Cape town Freedom Song

31 08 2008
By Luke Zandstra (12 Years old)
Mowbray Cape Town

I was walking down the road,
When I saw a big  truck’
It was tearing down the houses and covering me with muck
I turned around a corner and saw them cutting down the trees
And then I saw some animals whose eyes were full of tears

They are tearing down the houses and cutting down the trees
Please look around I’m begging on my knees

Cape town was our city but it is no more
The wealthy ones have taken it and are sending out the poor
So give us back our city and the dignity of all

They are tearing down the houses and cutting down the trees
Please look around I’m begging on my knees

Cape town should be all of ours
And greed should be seized
Please look around I’m begging on my knee

AbM: Another Huge Fire Devastates Kennedy Rd

31 08 2008

Hundreds of shacks burnt down in the Kennedy Road settlement this morning. This is the 7th fire in the settlement this year.

Abahlali baseMjondolo condemns the eThekwini Municipality’s inhuman 2001 decision to stop electrifying shacks on the grounds that it is too expensive. There is a direct link between this decision and the fires as the fires are caused by candles and paraffin stoves.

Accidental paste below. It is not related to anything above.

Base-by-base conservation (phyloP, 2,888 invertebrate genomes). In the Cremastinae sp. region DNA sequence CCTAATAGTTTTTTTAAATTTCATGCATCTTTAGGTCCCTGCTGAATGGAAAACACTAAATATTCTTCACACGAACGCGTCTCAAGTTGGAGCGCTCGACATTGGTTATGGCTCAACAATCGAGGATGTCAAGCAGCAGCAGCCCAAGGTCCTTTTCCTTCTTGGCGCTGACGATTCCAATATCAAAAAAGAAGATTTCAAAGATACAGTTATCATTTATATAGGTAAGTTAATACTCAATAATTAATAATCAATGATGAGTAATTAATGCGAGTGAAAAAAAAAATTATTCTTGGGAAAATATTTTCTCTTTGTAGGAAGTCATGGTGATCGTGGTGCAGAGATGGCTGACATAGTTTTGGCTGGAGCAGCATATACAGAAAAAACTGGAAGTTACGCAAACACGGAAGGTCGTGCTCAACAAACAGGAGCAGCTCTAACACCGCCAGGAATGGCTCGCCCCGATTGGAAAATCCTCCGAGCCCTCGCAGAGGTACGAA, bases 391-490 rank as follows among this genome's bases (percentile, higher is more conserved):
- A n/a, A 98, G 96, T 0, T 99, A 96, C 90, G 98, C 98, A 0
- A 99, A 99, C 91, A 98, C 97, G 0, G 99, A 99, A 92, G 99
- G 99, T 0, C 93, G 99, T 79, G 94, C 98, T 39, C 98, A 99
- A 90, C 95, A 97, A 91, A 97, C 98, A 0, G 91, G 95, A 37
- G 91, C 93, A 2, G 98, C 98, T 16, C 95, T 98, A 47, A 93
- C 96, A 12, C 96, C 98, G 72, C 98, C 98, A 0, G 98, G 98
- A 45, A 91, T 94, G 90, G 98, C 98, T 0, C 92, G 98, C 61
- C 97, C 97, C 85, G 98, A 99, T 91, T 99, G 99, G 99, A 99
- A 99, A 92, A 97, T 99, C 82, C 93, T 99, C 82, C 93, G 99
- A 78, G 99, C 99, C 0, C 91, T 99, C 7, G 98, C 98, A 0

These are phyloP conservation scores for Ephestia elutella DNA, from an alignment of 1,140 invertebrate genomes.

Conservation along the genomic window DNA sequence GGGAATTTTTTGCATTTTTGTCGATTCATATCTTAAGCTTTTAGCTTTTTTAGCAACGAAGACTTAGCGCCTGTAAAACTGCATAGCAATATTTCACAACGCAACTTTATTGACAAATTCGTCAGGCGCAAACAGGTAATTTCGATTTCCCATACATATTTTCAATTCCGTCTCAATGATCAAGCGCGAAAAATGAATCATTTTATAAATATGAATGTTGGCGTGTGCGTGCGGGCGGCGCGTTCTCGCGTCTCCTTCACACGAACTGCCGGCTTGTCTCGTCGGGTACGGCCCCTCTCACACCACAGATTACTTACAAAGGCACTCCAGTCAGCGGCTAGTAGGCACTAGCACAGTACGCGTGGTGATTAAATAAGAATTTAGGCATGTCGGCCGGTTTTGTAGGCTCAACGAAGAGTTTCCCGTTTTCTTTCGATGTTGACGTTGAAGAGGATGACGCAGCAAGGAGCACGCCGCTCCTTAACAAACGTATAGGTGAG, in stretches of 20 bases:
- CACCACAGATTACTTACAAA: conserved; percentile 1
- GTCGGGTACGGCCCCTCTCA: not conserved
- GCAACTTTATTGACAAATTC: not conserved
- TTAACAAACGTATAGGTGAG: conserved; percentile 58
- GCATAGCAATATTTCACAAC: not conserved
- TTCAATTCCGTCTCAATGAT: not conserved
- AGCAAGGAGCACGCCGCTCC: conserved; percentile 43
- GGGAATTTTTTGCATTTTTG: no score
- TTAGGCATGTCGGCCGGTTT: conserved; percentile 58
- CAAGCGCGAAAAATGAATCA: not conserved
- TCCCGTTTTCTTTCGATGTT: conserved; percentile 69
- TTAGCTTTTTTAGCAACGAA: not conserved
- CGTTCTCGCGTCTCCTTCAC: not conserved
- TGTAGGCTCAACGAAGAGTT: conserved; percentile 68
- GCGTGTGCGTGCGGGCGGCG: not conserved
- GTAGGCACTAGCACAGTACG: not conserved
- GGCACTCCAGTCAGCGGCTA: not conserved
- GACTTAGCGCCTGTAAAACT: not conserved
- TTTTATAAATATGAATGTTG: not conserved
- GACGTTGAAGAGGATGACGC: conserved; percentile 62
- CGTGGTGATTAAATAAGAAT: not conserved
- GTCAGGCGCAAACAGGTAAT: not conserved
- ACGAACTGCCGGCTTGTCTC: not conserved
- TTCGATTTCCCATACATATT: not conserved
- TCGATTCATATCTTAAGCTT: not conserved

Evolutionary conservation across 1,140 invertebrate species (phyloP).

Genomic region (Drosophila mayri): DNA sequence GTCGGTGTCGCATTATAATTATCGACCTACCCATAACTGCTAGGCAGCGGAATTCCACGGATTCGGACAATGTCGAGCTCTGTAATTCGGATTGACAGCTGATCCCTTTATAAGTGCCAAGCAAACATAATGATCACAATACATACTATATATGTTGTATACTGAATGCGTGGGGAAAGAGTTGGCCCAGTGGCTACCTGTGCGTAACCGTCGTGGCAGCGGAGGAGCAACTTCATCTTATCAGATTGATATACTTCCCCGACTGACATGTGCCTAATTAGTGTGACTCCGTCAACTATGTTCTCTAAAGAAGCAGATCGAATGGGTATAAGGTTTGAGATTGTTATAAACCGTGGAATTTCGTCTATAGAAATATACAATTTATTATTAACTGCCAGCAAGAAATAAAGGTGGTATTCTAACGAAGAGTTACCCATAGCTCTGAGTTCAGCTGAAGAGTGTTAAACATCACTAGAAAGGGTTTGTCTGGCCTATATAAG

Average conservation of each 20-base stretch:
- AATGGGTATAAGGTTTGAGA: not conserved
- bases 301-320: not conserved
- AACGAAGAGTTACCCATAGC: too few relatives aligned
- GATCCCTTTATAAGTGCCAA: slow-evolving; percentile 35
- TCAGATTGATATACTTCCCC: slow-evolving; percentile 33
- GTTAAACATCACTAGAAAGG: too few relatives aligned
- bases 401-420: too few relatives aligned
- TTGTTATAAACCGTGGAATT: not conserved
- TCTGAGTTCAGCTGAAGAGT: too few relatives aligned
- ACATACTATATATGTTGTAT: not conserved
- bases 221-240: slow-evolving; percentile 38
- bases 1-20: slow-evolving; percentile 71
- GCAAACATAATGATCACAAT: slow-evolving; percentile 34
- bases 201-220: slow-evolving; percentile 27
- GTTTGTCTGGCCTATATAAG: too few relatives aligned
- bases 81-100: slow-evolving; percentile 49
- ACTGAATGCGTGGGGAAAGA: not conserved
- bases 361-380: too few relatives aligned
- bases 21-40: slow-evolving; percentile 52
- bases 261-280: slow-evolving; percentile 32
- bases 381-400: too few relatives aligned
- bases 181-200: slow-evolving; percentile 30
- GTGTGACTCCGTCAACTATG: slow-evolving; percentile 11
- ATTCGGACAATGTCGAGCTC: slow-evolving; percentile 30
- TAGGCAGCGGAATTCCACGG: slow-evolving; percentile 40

Abahlali baseMjondolo condemns the eThekwini Municipality’s regular and violent police attacks on poor communities in which lifesaving community organised connections are removed at gun point. These attacks have often been quickly followed by fires as people are forced to revert to candles and parafin stoves.

Abahlali baseMjondolo affirms its support for all shack dwellers’ organisations fighting for electricity and for other measures to stop the plague of fires across the country.

Abahlali baseMjondolo invites everyone who believes that the poor should not be left to burn to attend the City Wide Shack Fire Summit called by the movement which will be held on Monday 22 September 2008. We need to built a united front against the fires and for the universal right to electricity.

Abahlali baseMjondolo will soon be issuing a full report on the electricity and fire crisis in Durban and invites all organisations to discuss this report in advance of the City Wide Shack Fire Summit.

Eradicate shack fires not shack dwellers!

Pray for us. Support us. Join us in the struggle to stop the plague of fires.